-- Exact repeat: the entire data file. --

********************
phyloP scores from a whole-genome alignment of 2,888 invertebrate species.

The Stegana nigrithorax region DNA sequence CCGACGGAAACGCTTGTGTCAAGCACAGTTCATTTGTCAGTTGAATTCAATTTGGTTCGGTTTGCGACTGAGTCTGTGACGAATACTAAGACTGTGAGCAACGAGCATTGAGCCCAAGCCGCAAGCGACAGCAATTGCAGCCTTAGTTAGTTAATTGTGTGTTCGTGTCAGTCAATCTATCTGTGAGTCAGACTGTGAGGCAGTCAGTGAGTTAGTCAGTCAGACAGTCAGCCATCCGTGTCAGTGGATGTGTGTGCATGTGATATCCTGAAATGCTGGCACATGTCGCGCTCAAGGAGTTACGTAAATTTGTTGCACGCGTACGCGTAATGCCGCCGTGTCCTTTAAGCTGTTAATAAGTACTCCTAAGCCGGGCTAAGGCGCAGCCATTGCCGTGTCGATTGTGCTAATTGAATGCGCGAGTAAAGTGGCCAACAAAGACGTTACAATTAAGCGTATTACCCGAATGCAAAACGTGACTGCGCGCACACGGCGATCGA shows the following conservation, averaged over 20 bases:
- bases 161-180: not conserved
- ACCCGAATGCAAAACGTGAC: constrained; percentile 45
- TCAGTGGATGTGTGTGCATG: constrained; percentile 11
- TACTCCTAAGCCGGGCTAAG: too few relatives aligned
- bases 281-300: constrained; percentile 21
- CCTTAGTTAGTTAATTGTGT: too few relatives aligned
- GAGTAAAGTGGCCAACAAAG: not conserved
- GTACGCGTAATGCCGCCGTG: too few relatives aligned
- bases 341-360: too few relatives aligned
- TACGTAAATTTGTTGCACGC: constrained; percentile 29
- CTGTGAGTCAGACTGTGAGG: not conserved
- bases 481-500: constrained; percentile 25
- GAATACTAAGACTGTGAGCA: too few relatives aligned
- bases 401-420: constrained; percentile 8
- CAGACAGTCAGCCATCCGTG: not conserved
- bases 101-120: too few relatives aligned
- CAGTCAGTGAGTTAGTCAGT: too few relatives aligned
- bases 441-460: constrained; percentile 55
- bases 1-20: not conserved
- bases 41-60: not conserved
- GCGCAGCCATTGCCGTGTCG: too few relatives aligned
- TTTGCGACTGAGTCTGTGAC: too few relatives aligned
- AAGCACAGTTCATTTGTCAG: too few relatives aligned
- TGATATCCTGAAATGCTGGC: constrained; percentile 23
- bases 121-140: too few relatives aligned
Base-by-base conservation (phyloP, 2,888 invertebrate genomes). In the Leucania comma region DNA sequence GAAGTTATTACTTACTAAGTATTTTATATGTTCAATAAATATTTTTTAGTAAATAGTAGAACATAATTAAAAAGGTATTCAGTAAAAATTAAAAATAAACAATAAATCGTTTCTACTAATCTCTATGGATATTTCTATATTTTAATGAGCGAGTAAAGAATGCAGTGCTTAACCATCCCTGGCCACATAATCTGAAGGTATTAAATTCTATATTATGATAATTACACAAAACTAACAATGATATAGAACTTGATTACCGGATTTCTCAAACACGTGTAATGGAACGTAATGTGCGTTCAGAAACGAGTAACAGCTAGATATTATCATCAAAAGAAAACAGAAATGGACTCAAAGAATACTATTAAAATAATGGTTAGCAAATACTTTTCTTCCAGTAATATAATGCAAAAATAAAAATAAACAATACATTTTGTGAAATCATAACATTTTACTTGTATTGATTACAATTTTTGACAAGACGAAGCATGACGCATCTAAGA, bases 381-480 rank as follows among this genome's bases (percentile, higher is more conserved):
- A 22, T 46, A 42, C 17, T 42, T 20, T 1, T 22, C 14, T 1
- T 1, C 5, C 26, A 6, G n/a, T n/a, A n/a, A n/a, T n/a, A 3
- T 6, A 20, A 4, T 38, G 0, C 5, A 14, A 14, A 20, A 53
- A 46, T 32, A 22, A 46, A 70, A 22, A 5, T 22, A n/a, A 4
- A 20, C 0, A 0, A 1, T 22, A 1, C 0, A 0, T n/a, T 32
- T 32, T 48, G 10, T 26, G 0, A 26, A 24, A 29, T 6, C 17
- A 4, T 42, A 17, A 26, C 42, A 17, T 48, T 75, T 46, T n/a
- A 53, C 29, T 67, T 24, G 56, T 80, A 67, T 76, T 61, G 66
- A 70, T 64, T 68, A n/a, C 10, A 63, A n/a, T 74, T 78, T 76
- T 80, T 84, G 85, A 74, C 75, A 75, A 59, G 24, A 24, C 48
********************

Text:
phyloP scores from a whole-genome alignment of 2,888 invertebrate species.

The Stegana nigrithorax region DNA sequence CCGACGGAAACGCTTGTGTCAAGCACAGTTCATTTGTCAGTTGAATTCAATTTGGTTCGGTTTGCGACTGAGTCTGTGACGAATACTAAGACTGTGAGCAACGAGCATTGAGCCCAAGCCGCAAGCGACAGCAATTGCAGCCTTAGTTAGTTAATTGTGTGTTCGTGTCAGTCAATCTATCTGTGAGTCAGACTGTGAGGCAGTCAGTGAGTTAGTCAGTCAGACAGTCAGCCATCCGTGTCAGTGGATGTGTGTGCATGTGATATCCTGAAATGCTGGCACATGTCGCGCTCAAGGAGTTACGTAAATTTGTTGCACGCGTACGCGTAATGCCGCCGTGTCCTTTAAGCTGTTAATAAGTACTCCTAAGCCGGGCTAAGGCGCAGCCATTGCCGTGTCGATTGTGCTAATTGAATGCGCGAGTAAAGTGGCCAACAAAGACGTTACAATTAAGCGTATTACCCGAATGCAAAACGTGACTGCGCGCACACGGCGATCGA shows the following conservation, averaged over 20 bases:
- bases 161-180: not conserved
- ACCCGAATGCAAAACGTGAC: constrained; percentile 45
- TCAGTGGATGTGTGTGCATG: constrained; percentile 11
- TACTCCTAAGCCGGGCTAAG: too few relatives aligned
- bases 281-300: constrained; percentile 21
- CCTTAGTTAGTTAATTGTGT: too few relatives aligned
- GAGTAAAGTGGCCAACAAAG: not conserved
- GTACGCGTAATGCCGCCGTG: too few relatives aligned
- bases 341-360: too few relatives aligned
- TACGTAAATTTGTTGCACGC: constrained; percentile 29
- CTGTGAGTCAGACTGTGAGG: not conserved
- bases 481-500: constrained; percentile 25
- GAATACTAAGACTGTGAGCA: too few relatives aligned
- bases 401-420: constrained; percentile 8
- CAGACAGTCAGCCATCCGTG: not conserved
- bases 101-120: too few relatives aligned
- CAGTCAGTGAGTTAGTCAGT: too few relatives aligned
- bases 441-460: constrained; percentile 55
- bases 1-20: not conserved
- bases 41-60: not conserved
- GCGCAGCCATTGCCGTGTCG: too few relatives aligned
- TTTGCGACTGAGTCTGTGAC: too few relatives aligned
- AAGCACAGTTCATTTGTCAG: too few relatives aligned
- TGATATCCTGAAATGCTGGC: constrained; percentile 23
- bases 121-140: too few relatives aligned
Base-by-base conservation (phyloP, 2,888 invertebrate genomes). In the Leucania comma region DNA sequence GAAGTTATTACTTACTAAGTATTTTATATGTTCAATAAATATTTTTTAGTAAATAGTAGAACATAATTAAAAAGGTATTCAGTAAAAATTAAAAATAAACAATAAATCGTTTCTACTAATCTCTATGGATATTTCTATATTTTAATGAGCGAGTAAAGAATGCAGTGCTTAACCATCCCTGGCCACATAATCTGAAGGTATTAAATTCTATATTATGATAATTACACAAAACTAACAATGATATAGAACTTGATTACCGGATTTCTCAAACACGTGTAATGGAACGTAATGTGCGTTCAGAAACGAGTAACAGCTAGATATTATCATCAAAAGAAAACAGAAATGGACTCAAAGAATACTATTAAAATAATGGTTAGCAAATACTTTTCTTCCAGTAATATAATGCAAAAATAAAAATAAACAATACATTTTGTGAAATCATAACATTTTACTTGTATTGATTACAATTTTTGACAAGACGAAGCATGACGCATCTAAGA, bases 381-480 rank as follows among this genome's bases (percentile, higher is more conserved):
- A 22, T 46, A 42, C 17, T 42, T 20, T 1, T 22, C 14, T 1
- T 1, C 5, C 26, A 6, G n/a, T n/a, A n/a, A n/a, T n/a, A 3
- T 6, A 20, A 4, T 38, G 0, C 5, A 14, A 14, A 20, A 53
- A 46, T 32, A 22, A 46, A 70, A 22, A 5, T 22, A n/a, A 4
- A 20, C 0, A 0, A 1, T 22, A 1, C 0, A 0, T n/a, T 32
- T 32, T 48, G 10, T 26, G 0, A 26, A 24, A 29, T 6, C 17
- A 4, T 42, A 17, A 26, C 42, A 17, T 48, T 75, T 46, T n/a
- A 53, C 29, T 67, T 24, G 56, T 80, A 67, T 76, T 61, G 66
- A 70, T 64, T 68, A n/a, C 10, A 63, A n/a, T 74, T 78, T 76
- T 80, T 84, G 85, A 74, C 75, A 75, A 59, G 24, A 24, C 48